Although a quality sound system is important to some shoppers, save testing this feature out until you have sufficient time behind the wheel.  You’ll want the cabin environment to be as quiet as possible so you can better hear the engine, the smoothness of gear changes and wind noise.

Once you’re happy with the sounds of the vehicle in its natural state, feel free to tune into your favorite radio station and enjoy the soundtrack to your test drive.

Don’t forget to test the horn! You’ll want to know what kind of power it has.

6. Duplicate Your Everyday Driving
When test driving a vehicle, be sure to drive on the same types of roads and freeways you use every day.

Do you have to travel up and down a mile long stretch of dirt road each day? Then ask your Sales Professional at Gladstone Mitsubishi to direct you to the nearest dirt road so you get a feel for your vehicle in real-life situations.

7. Check Your Blind Spots
Part of being a safe driver is knowing where the blind spots are on your vehicle. Because we’re all different heights and adjust our seats differently, blind spots may be different for each driver in your family. Ultimately you’ll want to make sure your full field of vision is comfortable in your next vehicle.
8. Check The Brakes
Find a deserted street or empty stretch of parking lot to test the brakes. Make sure no one is behind you, accelerate to a legal speed and depress the brakes. Make a mental note on how they react to your pressure. You don’t want the brakes to be grabby or over sensitive. The braking should be smooth and even with moderate pressure on the brake pedal.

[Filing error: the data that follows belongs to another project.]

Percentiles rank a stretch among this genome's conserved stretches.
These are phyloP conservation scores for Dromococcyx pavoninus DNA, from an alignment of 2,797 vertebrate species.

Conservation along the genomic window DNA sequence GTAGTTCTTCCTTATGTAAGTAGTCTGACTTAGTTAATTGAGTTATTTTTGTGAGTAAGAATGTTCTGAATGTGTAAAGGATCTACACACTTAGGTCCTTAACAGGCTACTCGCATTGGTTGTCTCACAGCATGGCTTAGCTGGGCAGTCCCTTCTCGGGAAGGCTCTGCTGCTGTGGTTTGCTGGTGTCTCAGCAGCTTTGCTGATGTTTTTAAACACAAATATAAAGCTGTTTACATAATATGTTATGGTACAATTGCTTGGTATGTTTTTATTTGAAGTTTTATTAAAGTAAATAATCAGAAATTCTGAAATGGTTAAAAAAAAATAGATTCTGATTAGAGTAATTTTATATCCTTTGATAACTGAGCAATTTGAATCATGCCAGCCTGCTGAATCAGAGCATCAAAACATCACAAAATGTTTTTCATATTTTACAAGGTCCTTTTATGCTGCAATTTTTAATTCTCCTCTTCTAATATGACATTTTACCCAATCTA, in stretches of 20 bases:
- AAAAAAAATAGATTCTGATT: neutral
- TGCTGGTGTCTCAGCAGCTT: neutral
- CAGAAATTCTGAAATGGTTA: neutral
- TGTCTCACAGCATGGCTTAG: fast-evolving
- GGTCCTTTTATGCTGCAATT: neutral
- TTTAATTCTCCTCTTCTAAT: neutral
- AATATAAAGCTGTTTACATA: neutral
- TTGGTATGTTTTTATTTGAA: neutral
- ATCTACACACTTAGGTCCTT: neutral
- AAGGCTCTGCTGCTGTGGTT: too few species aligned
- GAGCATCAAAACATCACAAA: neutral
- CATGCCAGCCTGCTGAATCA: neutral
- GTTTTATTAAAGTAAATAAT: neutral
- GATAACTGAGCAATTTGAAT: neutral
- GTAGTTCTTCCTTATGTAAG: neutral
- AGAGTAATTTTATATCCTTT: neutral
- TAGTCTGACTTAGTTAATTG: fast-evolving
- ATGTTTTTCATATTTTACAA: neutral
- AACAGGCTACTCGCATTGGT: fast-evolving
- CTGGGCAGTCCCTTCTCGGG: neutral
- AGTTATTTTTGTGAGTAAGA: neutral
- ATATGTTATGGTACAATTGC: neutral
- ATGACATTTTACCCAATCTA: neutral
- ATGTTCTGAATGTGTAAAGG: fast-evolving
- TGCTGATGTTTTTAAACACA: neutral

9. Parking and Turning Radius
How easy is it to maneuver your vehicle into a tight parking spot? As you wrap up your test drive, find a place to parallel park the vehicle and test out its turning radius.

10. Test Comparable Models The Same Day
If you plan on driving multiple vehicles before making your final decision, do your best to test drive each of the vehicles in the same day.  This way you’ll be able to easily compare each vehicle you drive so you can make an educated decision on which you’ll ultimately purchase or lease.

Let’s Go For a Drive!

Whether you are shopping for a new or used vehicle, our dedicated team is here to make sure your entire car shopping experience is stress free from start to finish.  Call us today at (888) 817-0689 or click to schedule your VIP Appointment.

Wednesday, July 1, 2015

Summer Road Trips – 5 Ways to Survive the Drive!

Summer Road Trips –
5 Ways to Survive the Drive!

Road Trips can either be amazing journeys that you remember forever or they can be the thing of nightmares that you’ll never forget (as much as you may want to).

If you want to have a Zen-like vacation that’s free of stress it all comes down to preparing ahead of time.